There is some good news for Gooners; Sokratis is a no-nonsense defender who is content to sit back and give cover to his teammates. So, he could be very complimentary to Mustafi‘s preference to step up to attackers and try to win the ball back further up the field.

With both having been poor last season, there are some vocal doubters about this partnership.

Grade: B+

Lucas Torreira

Lucas Torreira can be thought of as the crown jewel of Arsenal’s transfer business this summer. The 22-year-old Uruguayan has room for improvement due to his modest age but already boasts vast club experience.

Torreira made 74 appearances over the course of two seasons at Sampdoria. He was also their midfield catalyst, helping to not just win the ball back, but begin offensive sorties from the heart of the park.

His reputation has only grown as the summer went on, as he had a good World Cup with Uruguay.

The player has lots of good traits, such as discipline, passing ability and vision. His biggest weakness is his diminutive frame, standing just five feet six inches tall. Torreira also prefers to sit deep, meaning he is not a very big goal threat.

However, on a team boasting the likes of Pierre-Emerick Aubameyang and Alexandre Lacazette, his lack of scoring will not be a huge problem. His modest build may be an issue as he adjusts to the rigours of the Premier League.

Overall, he is a great signing, but it may take Torreira some time to reveal his full potential.

Grade: A

Matteo Guendouzi

Rounding off Arsenal’s transfer business, at least as far as acquisitions go, is the teenage talent of Matteo Guendouzi. Arriving for some eight million pounds from Ligue 2 side Lorient, Guendouzi looked to be an addition to the reserve team.

However, the midfield prodigy proved in preseason that he may have something to say this season. His vision and distribution caught the eyes of fans and pundits alike this summer. Case in point was a long through ball against PSG when he connected with Aubameyang to send him in on goal.

While he does not have any top-flight experience as of yet, Guendouzi seemed very much at home alongside Arsenal regulars. It would be very premature to guarantee to see the teenage talent in the first team this season, but that may not be out of the realm of possibility.

Expect to see Guendouzi in the Carabao Cup team, and possibly even the Europa League squad. The only reason he is not graded higher is the fact he has yet to make a competitive debut at the highest level, so he is still something of an unknown commodity.

Grade: B-


The most high-profile name to leave was, of course, Jack Wilshere. He left the club he has called home since the age of nine to join Manuel Pellegrini at West Ham.

While the emotional bonds between fans and Jack Wilshere are strong, his departure is nothing to lose sleep over. Simply put, even without Lucas Torreira at the club, Wilshere could not contribute enough to win a starting place.

Lucas Perez also secured a move to West Ham on deadline day. The Spaniard could have been part of the Europa League squad, however, his performances for the first team under Wenger were not enough to see him earn a regular first-team place.

Even though the fee was only four million pounds, getting Perez off the books is a positive move for the future. Plus, it does no good to keep a player around if they won’t play much.

Chuba Akpom also left north London to seek greener pastures in Greece with PAOK. Same as with Perez, the one million pound fee will not go very far, but the move is good for the books and the player.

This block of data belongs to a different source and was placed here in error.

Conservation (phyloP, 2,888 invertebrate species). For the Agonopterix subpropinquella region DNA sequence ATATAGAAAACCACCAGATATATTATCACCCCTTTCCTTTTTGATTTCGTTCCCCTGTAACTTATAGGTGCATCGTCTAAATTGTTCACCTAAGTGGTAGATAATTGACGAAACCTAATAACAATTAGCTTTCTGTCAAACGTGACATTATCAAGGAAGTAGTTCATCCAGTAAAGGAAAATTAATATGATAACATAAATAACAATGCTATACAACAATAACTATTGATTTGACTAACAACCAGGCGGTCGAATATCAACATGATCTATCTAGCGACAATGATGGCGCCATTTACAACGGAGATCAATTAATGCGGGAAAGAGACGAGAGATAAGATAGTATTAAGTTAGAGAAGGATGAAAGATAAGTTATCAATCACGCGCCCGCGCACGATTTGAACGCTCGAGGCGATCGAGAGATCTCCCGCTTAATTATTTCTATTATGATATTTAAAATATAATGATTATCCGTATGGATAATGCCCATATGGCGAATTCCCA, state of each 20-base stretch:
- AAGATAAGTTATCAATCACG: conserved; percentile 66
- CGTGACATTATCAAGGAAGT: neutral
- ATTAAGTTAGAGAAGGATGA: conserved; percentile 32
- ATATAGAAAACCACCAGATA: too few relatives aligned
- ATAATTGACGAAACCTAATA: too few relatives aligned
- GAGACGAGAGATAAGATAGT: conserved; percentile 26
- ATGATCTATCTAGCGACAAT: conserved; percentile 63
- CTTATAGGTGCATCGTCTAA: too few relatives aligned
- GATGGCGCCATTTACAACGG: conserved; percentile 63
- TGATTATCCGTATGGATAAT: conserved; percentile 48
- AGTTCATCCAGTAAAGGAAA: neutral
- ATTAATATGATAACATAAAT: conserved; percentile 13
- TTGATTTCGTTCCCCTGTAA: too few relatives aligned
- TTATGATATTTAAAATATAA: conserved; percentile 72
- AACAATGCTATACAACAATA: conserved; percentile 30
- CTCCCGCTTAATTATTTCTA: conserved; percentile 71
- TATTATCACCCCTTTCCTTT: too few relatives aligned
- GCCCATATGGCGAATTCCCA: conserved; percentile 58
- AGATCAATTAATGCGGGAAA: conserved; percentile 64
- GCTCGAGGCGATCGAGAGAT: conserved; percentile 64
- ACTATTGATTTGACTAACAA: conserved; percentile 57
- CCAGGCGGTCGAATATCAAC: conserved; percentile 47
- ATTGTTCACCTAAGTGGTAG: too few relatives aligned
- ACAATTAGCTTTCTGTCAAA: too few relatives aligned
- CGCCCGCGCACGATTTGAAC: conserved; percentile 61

Calum Chambers joins Fulham on loan, despite signing a new contract in July. The centre-back is still 23, so has some room to grow. There was speculation that perhaps either Rob Holding or Dinos Mavropanos would go on loan instead.

However, it now appears they will be the defensive duo who plays in the Europa League group stage, as well as the domestic cups.

Loans for Matt Macey and Takuma Asano, are also complete. They are both still young and lack first-team experience, making loans for both very intelligent.

As far as departures, Arsenal’s transfer business did not include any significant losses, other than the emotional exodus of Jack Wilshere.

Grade: A-

Business Not Yet Done

While Arsenal’s transfer business this summer was frugal, this is still an unfinished project. For example, after losing Alexis Sanchez, Alex Oxlade-Chamberlain and Theo Walcott last season, the only true wide forward the team has is Henrikh Mkhitaryan.

While Gelson Martins was linked through the summer, no deal materialized. The likes of Joel Campbell and Danny Welbeck remain at the club, at least for now, but neither has proven themselves worthy of a regular place in the starting XI.

So, before Arsenal can consider themselves legitimate title contenders, there is at least some work to be done. This is in addition to fixing any cracks that will appear in the squad over the coming campaign.

There is also some “dead wood” still at the club. David Ospina is surplus to requirements following Leno’s transfer, Danny Welbeck is in the final year of his deal and the Aaron Ramsey saga has found no conclusion.

Overall, however, the team addressed their biggest concerns. They have a quality head coach in Unai Emery, improved their defensive ranks and brought in two central midfielders; one who will contribute almost right away and another for the future.

The immediate goal for the club is to re-join Europe’s elite in the Champions League. Arsenal’s transfer business reflects this desire and the team is certainly capable of reaching fourth place this season.

Overall Grade: B+

There is work to be done for sure, but this summer paved the way for a return to relevance in the Premier League.